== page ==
Subject: Re: Transmit interrupts, fxp driver for Intel 82557/8/9 Ethernet
To: None <>
From: Hal Murray <>
List: current-users
Date: 05/24/2000 01:20:42
Sorry I didn't get back to this sooner.

> Actually, yes, the fxp driver *does* use transmit interrupts.  If you
> take a look at fxp_start(), at the end of that function:

Argh/blush.  I was working with 1.4.2 rather than current.  Sorry 
for any confusion.

Is there a better list to discuss this on?

Is there going to be a 1.4.3?  If so, is this quirk worth chasing/fixing?

Long message warning.  Here goes...


I've been hacking/thrashing.

All my stuff got a lot better when I changed the loop control at 
the top of fxp_start from:
	while (ifp->if_snd.ifq_head != NULL && sc->tx_queued < FXP_NTXCB) {
	while (ifp->if_snd.ifq_head != NULL && sc->tx_queued < (FXP_NTXCB-1)) {

That is I changed it to use only 127 out of 128 slots.

But I can't figure out why 128 doesn't work. 

Every time I try using all 128 slots, something nasty/obscure happens.  
When I use only 127, everything works as expected.  It fixes both 
the big-TCP-window glitch and the UDP-blast-em case. 

That might explain this observation too: 

> We have a NetBSD 1.4.1/i386 box being used as a generic router on 
> our network and we were running into "fxp0 timeout" problems every 
> few days (but with seemingly random intervals between), but especially 
> during peak traffic periods.  It was enough to make the box unreliable 
> as a router so we switched to ex cards instead. Peak traffic was 
> probably around 4-5Mb/s bidirectional with about 1000pps per direction 
> being forwarded (just a ballpark estimate), standard mix of realworld 
> net traffic. 

I'm hoping that somebody familiar with the hardware/driver can see 
why 128 doesn't work by looking at the code.  I've tried several 
times and can't find anything. 

I've patched the watchdog code to print more info:

  	printf("%s: device timeout, TXQ=%d, SND=%d\n",
	   sc->sc_dev.dv_xname, sc->tx_queued, ifp->if_snd.ifq_len);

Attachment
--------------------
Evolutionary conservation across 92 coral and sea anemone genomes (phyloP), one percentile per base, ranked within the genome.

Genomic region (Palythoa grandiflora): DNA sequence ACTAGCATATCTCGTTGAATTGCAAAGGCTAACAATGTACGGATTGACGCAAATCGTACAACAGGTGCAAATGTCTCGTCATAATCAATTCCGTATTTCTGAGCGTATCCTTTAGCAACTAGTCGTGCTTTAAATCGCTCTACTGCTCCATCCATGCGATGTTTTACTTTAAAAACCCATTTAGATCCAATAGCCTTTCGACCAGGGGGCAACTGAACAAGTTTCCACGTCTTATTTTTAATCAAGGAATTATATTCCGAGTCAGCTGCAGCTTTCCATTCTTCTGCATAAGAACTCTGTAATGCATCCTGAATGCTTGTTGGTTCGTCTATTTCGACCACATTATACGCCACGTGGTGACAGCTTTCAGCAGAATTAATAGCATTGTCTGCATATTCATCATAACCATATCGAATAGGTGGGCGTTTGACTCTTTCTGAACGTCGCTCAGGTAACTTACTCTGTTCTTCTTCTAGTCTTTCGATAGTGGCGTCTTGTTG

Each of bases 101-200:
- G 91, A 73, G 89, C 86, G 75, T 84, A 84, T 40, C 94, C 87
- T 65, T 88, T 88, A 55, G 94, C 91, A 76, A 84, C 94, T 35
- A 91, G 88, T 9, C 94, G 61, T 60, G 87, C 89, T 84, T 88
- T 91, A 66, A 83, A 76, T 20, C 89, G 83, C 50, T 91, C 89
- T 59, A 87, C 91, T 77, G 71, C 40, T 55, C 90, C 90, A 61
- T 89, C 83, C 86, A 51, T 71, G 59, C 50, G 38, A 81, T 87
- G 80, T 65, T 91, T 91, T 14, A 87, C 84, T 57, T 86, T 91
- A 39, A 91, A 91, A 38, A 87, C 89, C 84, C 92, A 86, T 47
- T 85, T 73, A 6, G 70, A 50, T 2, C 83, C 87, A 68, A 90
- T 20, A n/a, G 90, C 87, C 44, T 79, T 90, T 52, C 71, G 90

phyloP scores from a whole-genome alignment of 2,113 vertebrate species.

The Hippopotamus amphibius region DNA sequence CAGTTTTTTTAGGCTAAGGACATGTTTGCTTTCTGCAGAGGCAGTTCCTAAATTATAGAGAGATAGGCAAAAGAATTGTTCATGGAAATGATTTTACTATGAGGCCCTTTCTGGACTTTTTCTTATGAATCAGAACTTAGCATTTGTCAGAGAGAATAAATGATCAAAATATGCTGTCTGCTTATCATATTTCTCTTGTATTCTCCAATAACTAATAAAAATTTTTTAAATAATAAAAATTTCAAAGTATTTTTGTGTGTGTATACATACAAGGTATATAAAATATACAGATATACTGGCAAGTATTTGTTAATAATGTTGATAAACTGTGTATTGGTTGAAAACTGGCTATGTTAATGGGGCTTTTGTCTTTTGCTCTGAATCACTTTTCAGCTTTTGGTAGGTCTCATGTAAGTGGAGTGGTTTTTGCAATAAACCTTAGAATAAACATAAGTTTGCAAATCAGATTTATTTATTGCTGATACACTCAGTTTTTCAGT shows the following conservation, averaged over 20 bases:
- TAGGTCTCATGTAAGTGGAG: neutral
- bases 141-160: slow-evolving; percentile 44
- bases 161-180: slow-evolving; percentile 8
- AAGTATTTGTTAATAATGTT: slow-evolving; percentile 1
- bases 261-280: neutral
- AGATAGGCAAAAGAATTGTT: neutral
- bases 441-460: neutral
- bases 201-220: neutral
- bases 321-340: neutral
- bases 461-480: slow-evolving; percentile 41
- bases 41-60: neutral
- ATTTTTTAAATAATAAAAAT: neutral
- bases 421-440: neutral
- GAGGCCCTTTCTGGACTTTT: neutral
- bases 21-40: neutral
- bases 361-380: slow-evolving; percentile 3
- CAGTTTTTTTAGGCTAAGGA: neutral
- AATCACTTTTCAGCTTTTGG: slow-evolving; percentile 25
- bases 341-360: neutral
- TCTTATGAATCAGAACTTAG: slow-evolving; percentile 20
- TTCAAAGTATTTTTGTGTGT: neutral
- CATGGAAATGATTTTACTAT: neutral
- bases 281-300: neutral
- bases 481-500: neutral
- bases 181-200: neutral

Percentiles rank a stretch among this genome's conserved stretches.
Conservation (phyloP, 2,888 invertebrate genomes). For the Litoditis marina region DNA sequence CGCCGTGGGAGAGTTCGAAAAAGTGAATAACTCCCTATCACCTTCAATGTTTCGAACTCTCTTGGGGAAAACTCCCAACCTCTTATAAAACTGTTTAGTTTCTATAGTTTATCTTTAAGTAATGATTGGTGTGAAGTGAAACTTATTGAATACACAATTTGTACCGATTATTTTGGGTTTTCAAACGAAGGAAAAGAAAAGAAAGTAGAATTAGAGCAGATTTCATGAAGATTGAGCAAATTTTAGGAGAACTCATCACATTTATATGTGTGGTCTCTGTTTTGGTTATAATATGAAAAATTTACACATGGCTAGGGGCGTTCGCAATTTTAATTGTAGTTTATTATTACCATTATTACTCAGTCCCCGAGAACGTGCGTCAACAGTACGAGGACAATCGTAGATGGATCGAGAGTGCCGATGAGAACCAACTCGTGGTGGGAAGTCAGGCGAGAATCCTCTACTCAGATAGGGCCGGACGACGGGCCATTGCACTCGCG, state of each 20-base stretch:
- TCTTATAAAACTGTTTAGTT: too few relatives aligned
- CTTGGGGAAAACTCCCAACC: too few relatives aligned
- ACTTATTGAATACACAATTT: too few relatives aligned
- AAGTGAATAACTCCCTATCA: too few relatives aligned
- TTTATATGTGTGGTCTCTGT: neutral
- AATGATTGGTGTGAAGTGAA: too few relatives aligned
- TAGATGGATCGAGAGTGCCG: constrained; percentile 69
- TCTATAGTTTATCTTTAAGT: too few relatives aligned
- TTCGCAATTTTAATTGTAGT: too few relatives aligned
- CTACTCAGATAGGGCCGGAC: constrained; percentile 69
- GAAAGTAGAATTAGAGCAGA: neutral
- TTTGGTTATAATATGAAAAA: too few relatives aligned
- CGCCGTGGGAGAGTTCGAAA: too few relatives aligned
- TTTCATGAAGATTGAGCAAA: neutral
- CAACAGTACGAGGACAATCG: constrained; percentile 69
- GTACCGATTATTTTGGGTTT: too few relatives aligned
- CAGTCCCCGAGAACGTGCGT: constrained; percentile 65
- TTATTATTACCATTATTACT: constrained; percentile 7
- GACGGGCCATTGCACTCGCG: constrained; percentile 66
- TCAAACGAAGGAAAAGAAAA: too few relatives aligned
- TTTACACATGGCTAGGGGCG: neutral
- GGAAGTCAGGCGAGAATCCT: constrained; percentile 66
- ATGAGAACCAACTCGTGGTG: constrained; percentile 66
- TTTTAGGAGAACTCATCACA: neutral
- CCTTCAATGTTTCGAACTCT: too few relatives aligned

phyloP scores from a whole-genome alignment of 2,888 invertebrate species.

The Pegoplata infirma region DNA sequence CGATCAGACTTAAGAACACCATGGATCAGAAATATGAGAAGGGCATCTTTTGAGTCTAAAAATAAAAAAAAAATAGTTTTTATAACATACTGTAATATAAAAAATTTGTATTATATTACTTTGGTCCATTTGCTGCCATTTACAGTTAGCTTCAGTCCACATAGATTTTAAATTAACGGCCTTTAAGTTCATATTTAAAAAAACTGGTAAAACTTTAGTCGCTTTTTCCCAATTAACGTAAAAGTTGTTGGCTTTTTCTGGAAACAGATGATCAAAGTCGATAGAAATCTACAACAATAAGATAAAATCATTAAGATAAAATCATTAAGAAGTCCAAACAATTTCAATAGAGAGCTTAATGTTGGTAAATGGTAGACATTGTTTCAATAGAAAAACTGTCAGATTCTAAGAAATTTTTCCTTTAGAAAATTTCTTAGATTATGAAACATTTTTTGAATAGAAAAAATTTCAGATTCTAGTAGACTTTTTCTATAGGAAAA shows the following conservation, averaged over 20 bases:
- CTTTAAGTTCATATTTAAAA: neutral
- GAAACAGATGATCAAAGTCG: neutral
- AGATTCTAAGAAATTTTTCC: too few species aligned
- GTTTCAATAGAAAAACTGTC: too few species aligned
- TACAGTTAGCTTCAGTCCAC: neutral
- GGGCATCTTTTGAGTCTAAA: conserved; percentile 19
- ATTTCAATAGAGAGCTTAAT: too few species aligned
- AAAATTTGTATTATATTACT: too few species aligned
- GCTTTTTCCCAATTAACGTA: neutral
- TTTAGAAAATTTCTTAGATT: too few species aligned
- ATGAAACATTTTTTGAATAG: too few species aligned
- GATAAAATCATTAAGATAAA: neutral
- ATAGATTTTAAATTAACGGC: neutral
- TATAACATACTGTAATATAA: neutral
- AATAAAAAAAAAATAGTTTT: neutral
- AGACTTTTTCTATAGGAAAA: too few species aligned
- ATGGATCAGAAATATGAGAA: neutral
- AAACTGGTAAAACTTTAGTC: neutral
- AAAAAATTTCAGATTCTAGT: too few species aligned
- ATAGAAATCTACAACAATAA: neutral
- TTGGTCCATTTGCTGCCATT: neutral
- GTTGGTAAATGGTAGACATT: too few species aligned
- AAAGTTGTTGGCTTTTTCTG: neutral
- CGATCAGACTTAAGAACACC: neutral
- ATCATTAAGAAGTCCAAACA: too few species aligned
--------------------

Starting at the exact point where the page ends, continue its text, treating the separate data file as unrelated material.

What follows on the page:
From the tail of dmesg after running the TCP big window case:

    de0: enabling 100baseTX port
    fxp1: device timeout, TXQ=128, SND=9
    fxp1: device timeout, TXQ=128, SND=6
    fxp1: device timeout, TXQ=128, SND=6

Humm.  I hadn't noticed this before, but the effective transmit queue 
size is actually 2*FXP_NTXCB.  There can be FXP_NTXCB mbufs on the 
ifp->if_snd queue and another FXP_NTXCB mbufs that have been setup 
on the hardware control blocks.  The packets the hardware knows about 
have been dequeued from ifp->if_snd so they don't get counted there. 


I've been thinking about what is the right way to handle transmit 

None clearly doesn't work right in the special case of transmit-only. 
That's pretty unlikely in real life when anything interesting is 
going on.  (Humm.  Suppose I have 2 systems connected by a hub and 
the other machine gets powered off.)

Interrupt-on-every-packet is easy to understand and simple to code, 
but most of the time, it wastes CPU cycles on transmit interrupt 

The -current driver does an interrupt on the last packet of the chain.  
For short packets, that's the same as interrupt on every packet.  
(For the machines I'm using, the mode shift happens at around 200 

The FreeBSD driver requests an interrupt when it gets near the end 
of the queue.  (It uses 120 out of 128.)  This seems reasonable.  
The idea for interrupting before the end is to keep the hardware 
running at full speed.  [I can't see an easy way to think about what 
happens when the queue gets full to make interrupts and there is 
receive traffic that is cleaning up the front of the transmit queue.  
I think it generates some interrupts but the exact number will depend 
upon timings.]  

I've been testing with a scheme that requests an interrupt on the 
last packet if the queue is over 1/2 full.  This was easy to code.  

I was going to say that only case where this won't work right/cleanly 
was when you send a small clump and then nothing else happens before 
the watchdog goes off.  But there is another interesting case. 

Consider the normal UDP blast-em case.  My test code sends as fast 
as it can until it gets an error.  Then it sleeps for a tick.  The 
interrupt on the last packet will happen somewhere between ticks.  
Between the interrupt and the next tick, the transmit queue is empty.

I see this with small packets - 38K packets/second with some unused 
CPU vs 50K and CPU saturated when interrupting on every packet or 
interrupting on the last packet.  This matches what I expect. 
For large packets, I'd expect the throughput to be significantly 
less than wire speed.  But it's going at (very) close to wire speed.  

  Ahh.  I see it now.  There are 128 more packets waiting on ifp->if_snd 
  That's enough to cover the gaps until the timer ticks and my test 
  code gets woken up again. 


> With the driver in NetBSD-current, I am getting 85-90Mb/s w/ the 
> fxp driver between similar machines, tho I'll see if I can reproduce 
> this problem with a > 195K window. 

I consistently get 90 megabits with NetBSD on a full duplex link, 
either point-point or through a switch.

That's when running below the 195K cliff.  The dropoff in throughput 
is pretty drastic.  The critical window size might depend slightly 
on the CPU speed or number of switches/routers in the path.